The cultivation of the best Motivation is dependent upon an individual to choose and supply sufficient amounts of Spiritual Energy to generate "Aliveness" in Curiosity, Interest, Attention, Desire, and Will-Power. Together, those "big five" set into activity the chain of mental causes and effects that result in storing strong impressions -- impressions strong enough to build enough energy tension inside Desire to power ones "Human Energy Package" for carrying a task to completion, no matter how long it takes. As it is with Interest and Attention, Desire and Will-Power are like two sides of the same coin. Interest is the strong motive of attention and Attention is the beginning of all activities of Desire and Will. Whatever builds Curiosity, builds Interest.
Whatever builds Interest builds Desire. No goal will be reached if Desire’s energy is too weak, too scattered among competing attractions, or of too short a duration. Whatever builds Attention and Desire builds Will Power. The process of building the "big five" starts by being aware of your present thoughts, feelings, or emotions about a given object or thing. The greater in scope, the extent of view, and the intensity (the magnitude or degree of quantity of energy allotted), the more tenacious is your attention and the stronger is your willing power. Focus, by being the highest regulator in the mental system, is the single most important mental skill for Black youth to learn. There is absolutely no substitute for constant practice.
The key here is Focused Attention. The word “Attention” (Latin, “to stretch or bend forward,” as in attempting to see or hear more effectively) originally implied that ones mind was extended, stretched out, or bent toward the object of attraction. To “attend” — to exhibit “concentration” -- to a thing is to turn ones thought toward it by a positive act of the Will and then holding that thought on the thing. Gradually, there is the narrowing of the field of Attention and the maintenance of that narrow focus is Concentration. Concentration is keeping ones attention focused on some object or thing so as to eliminate all distracting thoughts. This act of self-discipline is an exercise of the Will and makes the Will more accessible to being controlled as its owner's desires. As a boy I learned to concentrate by totally focusing on the cork of my fishing line (so as to be able to pull the pole up suddenly in order to hook the fish at its first nibble).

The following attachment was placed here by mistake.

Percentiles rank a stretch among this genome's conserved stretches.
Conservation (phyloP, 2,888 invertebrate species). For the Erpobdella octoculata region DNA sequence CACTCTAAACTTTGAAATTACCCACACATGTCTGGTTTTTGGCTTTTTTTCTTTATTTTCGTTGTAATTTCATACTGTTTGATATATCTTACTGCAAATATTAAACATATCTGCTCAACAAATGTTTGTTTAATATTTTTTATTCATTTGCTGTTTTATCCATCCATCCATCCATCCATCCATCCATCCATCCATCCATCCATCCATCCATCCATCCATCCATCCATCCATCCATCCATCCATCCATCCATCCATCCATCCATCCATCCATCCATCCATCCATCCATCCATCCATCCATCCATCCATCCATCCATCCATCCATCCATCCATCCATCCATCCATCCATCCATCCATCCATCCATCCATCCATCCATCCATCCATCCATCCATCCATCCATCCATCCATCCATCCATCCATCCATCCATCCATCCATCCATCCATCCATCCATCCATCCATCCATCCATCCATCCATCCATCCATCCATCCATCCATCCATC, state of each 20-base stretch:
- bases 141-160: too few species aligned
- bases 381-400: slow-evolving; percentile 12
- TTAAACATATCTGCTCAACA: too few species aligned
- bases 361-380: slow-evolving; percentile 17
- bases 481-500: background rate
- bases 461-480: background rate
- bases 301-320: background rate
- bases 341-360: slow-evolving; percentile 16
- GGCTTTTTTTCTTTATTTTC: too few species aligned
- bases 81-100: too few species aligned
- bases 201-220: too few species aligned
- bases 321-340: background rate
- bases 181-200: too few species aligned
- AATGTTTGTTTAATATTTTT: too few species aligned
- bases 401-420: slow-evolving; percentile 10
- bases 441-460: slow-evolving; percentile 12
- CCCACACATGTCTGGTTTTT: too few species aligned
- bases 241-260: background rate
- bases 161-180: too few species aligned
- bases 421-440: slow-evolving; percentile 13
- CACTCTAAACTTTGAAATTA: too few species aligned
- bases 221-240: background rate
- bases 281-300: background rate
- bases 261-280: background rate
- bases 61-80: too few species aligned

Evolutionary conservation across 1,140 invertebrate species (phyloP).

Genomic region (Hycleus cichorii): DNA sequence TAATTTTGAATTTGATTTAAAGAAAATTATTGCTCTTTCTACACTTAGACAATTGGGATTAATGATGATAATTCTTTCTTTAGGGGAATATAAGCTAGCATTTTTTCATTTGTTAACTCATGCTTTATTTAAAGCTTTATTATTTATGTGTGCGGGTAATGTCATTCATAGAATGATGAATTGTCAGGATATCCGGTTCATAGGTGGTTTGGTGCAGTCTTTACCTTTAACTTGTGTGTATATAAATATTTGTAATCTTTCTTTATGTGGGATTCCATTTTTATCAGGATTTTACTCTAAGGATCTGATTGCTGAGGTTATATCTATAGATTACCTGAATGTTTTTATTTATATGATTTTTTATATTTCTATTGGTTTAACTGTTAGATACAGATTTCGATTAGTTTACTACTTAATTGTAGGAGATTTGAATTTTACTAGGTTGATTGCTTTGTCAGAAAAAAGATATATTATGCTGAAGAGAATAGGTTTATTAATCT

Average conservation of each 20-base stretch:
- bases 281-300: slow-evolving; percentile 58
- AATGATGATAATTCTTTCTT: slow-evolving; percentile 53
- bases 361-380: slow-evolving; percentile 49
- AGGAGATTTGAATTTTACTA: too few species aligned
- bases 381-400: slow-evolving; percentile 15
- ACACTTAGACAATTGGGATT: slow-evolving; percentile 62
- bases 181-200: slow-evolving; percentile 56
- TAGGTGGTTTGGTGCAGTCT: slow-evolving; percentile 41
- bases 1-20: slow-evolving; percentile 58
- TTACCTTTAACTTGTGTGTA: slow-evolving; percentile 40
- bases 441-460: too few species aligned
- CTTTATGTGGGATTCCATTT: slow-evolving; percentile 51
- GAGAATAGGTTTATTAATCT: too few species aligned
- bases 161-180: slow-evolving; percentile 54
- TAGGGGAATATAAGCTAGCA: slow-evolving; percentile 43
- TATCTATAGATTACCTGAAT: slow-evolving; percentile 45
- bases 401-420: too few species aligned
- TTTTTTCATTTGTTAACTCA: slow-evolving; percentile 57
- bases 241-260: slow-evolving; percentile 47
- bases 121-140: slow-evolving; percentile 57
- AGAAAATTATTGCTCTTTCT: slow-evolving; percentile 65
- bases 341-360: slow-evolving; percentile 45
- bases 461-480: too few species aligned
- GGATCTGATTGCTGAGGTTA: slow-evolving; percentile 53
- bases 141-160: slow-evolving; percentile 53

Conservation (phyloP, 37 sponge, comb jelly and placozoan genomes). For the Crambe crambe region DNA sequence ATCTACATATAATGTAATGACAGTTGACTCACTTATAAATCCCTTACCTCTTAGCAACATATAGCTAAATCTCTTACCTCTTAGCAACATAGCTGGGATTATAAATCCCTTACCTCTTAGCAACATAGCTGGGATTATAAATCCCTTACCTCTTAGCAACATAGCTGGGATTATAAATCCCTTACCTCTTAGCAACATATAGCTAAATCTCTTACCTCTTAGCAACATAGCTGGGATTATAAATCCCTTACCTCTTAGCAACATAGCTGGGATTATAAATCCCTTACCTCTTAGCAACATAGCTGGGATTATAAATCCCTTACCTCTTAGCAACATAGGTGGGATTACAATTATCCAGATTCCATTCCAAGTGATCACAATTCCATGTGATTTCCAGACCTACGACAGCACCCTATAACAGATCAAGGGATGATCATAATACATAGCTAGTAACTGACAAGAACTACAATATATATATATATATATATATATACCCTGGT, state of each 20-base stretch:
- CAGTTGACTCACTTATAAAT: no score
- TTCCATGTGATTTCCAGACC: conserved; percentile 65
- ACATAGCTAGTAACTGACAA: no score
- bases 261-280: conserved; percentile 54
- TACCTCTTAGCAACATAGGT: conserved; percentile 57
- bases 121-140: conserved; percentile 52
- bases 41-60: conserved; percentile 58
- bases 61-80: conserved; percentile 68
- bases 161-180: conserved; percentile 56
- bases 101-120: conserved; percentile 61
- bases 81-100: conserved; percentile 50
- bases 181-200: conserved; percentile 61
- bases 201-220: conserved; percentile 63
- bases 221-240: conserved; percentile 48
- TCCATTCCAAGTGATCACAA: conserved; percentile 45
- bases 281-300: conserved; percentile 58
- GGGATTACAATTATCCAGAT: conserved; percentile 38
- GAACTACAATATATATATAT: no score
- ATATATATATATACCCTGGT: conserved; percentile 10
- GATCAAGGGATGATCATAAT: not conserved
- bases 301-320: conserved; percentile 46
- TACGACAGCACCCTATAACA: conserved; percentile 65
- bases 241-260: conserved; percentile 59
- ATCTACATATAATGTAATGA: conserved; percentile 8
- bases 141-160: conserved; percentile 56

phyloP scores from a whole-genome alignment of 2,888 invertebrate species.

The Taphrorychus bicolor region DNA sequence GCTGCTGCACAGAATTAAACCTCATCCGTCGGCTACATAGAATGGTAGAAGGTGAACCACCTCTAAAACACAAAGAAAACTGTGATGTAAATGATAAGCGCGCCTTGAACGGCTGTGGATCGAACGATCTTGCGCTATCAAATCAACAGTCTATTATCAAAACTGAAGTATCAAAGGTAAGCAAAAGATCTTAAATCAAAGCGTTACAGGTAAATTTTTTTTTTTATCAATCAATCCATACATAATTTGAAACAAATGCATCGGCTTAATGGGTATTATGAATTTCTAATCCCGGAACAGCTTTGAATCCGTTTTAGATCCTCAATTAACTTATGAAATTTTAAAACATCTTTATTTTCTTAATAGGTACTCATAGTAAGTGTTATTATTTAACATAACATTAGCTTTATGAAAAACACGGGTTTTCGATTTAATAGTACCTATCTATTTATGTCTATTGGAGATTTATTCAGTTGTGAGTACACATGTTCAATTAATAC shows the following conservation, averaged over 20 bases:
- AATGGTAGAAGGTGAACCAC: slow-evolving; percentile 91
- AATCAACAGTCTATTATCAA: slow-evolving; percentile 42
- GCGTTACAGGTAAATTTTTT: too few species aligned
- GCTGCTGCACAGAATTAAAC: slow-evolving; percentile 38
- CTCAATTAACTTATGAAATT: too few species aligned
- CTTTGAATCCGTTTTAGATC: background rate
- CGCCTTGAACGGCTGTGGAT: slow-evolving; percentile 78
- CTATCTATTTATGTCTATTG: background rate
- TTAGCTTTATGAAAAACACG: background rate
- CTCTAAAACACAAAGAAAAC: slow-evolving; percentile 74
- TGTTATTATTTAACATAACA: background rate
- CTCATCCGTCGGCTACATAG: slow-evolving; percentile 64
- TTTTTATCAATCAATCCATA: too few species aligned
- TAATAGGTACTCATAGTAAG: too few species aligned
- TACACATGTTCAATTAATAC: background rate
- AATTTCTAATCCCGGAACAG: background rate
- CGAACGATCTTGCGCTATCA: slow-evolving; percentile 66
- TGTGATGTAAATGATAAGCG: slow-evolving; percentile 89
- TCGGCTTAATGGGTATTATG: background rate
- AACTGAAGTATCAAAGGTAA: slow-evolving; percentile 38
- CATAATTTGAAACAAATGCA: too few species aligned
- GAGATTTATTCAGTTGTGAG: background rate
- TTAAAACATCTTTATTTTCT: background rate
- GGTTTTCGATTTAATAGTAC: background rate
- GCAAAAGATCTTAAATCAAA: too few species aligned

Next is to engage in focused attention and concentration at every opportunity and hold that focus for as long as possible. Follow by advancing to the very high stage of paying attention to the boring and to difficult things. Constantly challenge yourself to hold your attention on the boring and difficult longer than the last time. Nothing is better to learn to do what one does not naturally do than the hard instruction involved in focusing and concentrating on the difficult and the unattractive.
Another exercise is to concentrate on not doing something you really want to do. For example, as a boy I would under-go a self-competition of seeing how long I could go without scratching the bump that itched. Then this progresses to stopping bad habits (like not keeping your word) or stopping self-defeating thoughts (like "I'm powerless") or stopping bad habits (like procrastinating). When your interest or attention gets dull, rest your mind by putting the object away and turning your attention to other things -- and, at first, to less serious things. What you will find is that this switch is sufficient to over-ride your false belief that it is necessary to "take a break" from your progression in thoughtful work. As you advance you can progress up to “pushing through” your loss of interest and penetrating into its essence. This, the ultimate in cultivating Motivation, is a way to develop focused Attention and Will-Power skills in not “giving up” (Bailey, Selfhood Mastery).
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